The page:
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article imageOp-Ed: Foreign intervention unites Islamic groups in the north of Mali

By Ken Hanly     Jan 16, 2013 in Politics
Bamako - Usually the mainstream press simply describes the rebels in Mali as Al Qaeda or Al Qaeda linked. Yet at least four distinct groups are active in the northern rebellion.
NOTE: As noted by a commentator, the Tuareg did not unit with the Islamic rebels in opposing the French intervention. I was quite wrong. The Tuareg actually support the military intervention but they do not want the Malian army to move into the northern area until an agreement on autonomy is reached. See this Digital Journal article.
The group controlling the most territory is probably Anser Dine. This group is in favor of a unified Mali under strict Sharia law. They had agreed to peace talks but the conflict broke out a day before they were to take place. They are now postponed until January 21st. It is unlikely that you will even see reference to them in the mainstream press. Coverage will all be about the conflict. There will be what Chomaky has called manufacturing consent. The consent will be to support western and other military intervention.
Much of what is reported will be true enough but it will all be slanted towards painting a story of terrorists who must be stopped. There will be no talk of negotiation nor will there be the slightest indication that the situation might be complicated. There will simply be the bad guy terrorists who must be driven out or all killed. Among the prevalent stories will be the fact that some Islamic jihadists help finance their groups by kidnappings and drug and gun running.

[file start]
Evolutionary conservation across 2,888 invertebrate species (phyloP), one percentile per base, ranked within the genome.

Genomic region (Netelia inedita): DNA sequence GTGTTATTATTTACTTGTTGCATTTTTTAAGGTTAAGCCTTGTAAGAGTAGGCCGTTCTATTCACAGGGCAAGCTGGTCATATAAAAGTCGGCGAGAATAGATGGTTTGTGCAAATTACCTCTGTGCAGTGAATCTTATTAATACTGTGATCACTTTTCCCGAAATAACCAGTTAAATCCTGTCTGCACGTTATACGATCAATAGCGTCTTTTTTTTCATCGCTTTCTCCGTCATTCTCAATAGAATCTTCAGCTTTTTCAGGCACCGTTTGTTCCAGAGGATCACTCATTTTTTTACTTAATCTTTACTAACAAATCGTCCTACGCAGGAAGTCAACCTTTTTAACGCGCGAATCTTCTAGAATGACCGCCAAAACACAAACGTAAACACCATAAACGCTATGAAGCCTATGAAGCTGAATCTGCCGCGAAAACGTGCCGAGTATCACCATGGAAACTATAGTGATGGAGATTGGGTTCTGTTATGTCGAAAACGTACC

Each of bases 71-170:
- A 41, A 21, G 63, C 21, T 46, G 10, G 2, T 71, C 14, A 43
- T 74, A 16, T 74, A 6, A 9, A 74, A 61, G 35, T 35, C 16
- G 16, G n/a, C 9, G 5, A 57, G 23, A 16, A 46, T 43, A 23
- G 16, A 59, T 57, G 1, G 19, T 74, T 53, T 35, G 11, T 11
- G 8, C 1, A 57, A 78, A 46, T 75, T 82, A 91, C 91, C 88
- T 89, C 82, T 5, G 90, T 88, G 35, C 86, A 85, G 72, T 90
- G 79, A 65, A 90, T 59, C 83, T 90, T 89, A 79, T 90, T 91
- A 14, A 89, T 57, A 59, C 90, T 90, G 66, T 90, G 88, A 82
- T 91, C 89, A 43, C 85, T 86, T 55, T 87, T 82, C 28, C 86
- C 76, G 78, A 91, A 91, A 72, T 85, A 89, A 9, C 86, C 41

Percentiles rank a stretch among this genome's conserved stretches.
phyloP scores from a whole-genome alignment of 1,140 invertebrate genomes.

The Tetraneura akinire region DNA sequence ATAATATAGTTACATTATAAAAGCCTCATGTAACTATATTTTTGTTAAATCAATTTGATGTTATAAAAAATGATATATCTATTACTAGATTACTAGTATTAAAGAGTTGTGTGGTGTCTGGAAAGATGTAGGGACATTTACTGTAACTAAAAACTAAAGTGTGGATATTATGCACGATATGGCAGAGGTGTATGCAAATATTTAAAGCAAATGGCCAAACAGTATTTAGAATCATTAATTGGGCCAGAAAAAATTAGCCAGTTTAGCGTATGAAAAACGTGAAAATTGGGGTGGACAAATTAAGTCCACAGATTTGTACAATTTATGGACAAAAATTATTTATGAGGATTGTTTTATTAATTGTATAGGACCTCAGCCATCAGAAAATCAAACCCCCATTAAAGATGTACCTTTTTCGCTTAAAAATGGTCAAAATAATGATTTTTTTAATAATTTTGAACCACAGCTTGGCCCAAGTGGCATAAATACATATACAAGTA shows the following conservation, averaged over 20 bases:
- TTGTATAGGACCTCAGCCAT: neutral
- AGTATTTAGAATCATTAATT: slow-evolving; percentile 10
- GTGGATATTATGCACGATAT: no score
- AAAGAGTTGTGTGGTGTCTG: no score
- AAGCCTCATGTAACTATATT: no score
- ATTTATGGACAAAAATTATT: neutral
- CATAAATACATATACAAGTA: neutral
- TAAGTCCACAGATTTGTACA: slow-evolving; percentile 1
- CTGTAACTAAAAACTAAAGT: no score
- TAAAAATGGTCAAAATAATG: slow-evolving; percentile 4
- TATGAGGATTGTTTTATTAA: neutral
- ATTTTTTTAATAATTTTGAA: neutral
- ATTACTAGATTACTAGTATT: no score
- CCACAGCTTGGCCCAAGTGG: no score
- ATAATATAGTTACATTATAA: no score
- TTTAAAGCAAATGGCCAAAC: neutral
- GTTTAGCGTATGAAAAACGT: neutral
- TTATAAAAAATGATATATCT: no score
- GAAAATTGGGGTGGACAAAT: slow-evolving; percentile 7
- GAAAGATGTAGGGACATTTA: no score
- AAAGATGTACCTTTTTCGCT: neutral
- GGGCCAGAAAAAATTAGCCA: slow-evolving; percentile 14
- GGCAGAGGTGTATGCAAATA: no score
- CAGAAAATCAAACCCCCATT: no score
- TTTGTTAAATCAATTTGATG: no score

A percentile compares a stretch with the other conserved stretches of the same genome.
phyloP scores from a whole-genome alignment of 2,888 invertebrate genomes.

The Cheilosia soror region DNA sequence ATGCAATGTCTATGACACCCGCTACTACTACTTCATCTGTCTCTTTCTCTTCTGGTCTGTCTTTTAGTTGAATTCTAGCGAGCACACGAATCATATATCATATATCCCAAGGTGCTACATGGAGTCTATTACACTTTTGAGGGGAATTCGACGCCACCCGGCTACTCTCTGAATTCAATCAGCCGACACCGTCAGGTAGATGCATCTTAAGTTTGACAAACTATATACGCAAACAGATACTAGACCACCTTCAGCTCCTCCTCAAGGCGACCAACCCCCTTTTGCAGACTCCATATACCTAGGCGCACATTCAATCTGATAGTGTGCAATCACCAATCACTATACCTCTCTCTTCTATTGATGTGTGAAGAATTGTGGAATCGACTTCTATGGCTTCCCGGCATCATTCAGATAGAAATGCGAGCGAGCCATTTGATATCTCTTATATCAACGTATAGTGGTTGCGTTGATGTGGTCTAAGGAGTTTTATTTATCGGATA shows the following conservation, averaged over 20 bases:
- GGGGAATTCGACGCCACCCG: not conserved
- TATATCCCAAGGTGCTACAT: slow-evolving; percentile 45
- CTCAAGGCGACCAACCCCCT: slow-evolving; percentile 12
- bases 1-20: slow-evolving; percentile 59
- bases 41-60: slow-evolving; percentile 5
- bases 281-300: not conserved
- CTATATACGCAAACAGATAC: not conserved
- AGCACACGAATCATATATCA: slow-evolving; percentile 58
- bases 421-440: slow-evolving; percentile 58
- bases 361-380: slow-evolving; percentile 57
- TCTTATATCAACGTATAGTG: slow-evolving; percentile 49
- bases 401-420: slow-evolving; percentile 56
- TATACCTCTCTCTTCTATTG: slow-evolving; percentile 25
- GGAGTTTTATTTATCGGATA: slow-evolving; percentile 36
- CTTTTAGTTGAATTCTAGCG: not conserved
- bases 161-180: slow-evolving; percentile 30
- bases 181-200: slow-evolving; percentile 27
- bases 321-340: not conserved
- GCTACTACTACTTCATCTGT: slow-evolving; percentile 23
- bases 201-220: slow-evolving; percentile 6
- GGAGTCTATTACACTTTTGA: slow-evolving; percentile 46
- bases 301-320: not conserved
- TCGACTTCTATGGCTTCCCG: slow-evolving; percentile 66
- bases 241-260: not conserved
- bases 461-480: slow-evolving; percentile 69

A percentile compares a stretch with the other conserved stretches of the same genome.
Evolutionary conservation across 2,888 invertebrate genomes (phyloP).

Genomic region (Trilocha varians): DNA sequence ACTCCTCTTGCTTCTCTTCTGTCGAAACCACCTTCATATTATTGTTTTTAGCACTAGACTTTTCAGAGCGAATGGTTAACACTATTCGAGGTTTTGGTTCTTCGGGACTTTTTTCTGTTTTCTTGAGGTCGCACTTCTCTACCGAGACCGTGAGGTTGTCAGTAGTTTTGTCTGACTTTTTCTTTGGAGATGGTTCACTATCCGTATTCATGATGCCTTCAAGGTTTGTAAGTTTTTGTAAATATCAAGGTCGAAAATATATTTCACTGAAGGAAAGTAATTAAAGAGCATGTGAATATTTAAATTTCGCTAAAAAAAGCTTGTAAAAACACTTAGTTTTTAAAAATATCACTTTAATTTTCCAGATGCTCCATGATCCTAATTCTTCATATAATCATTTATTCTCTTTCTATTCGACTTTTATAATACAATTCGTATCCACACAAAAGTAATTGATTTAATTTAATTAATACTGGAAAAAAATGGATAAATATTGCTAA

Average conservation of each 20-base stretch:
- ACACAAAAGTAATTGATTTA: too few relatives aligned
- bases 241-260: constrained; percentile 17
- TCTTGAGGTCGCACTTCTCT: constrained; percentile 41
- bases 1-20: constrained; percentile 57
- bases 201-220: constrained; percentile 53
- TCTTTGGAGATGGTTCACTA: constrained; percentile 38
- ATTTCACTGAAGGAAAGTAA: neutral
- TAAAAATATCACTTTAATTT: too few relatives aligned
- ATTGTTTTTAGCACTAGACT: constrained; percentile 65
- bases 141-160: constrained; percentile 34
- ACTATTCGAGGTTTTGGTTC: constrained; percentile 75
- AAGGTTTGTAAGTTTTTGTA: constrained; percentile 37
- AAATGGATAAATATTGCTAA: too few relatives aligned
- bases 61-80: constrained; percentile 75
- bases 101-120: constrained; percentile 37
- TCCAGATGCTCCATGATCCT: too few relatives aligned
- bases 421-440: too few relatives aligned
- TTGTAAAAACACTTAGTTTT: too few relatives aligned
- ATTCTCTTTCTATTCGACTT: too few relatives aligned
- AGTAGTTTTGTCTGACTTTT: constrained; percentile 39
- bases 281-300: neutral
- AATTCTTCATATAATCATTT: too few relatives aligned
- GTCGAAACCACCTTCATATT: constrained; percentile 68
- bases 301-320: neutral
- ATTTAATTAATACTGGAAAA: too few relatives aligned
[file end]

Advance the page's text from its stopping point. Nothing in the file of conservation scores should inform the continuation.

AQIM operates in several countries including Mali. The press likes to pick up on this group since it has that frightening "Al Qaeda" term right in its name! A third group is MUJAO a jihadist group that controls some towns in the north. Finally there are the Tuareg group, MNLA, or the National Movement for the Liberation of Azawad. This group originally occupied most of the north until one of its main leaders joined Ansar Dine and that group swept through the north. The MNLA wants an independent state of Azawad in the north. The situation was complex in the north with many competing groups. Now all that has been simplified. They all are united in opposing the foreign intervention and the weak Malian government that requested and supports the move. NOTE: As a commentator points out the MNLA actually support the French intervention. No doubt they hope to regain influence in the region through siding with the those trying to defeat the Islamists after losing to them
Ansar Dine, the MNLA, and MUJAO all have strong roots in Mali and many were distrustful of the foreign fighters coming in from other areas where AQIM operates. Not now, they are all brothers united in holy jihad against the west.
This will probably be a long and extremely ugly conflict with the north never being free of constant terror attacks even if the central government is able to occupy the territory with the help of foreign intervention. Peace talks will be completely forgotten.
This opinion article was written by an independent writer. The opinions and views expressed herein are those of the author and are not necessarily intended to reflect those of
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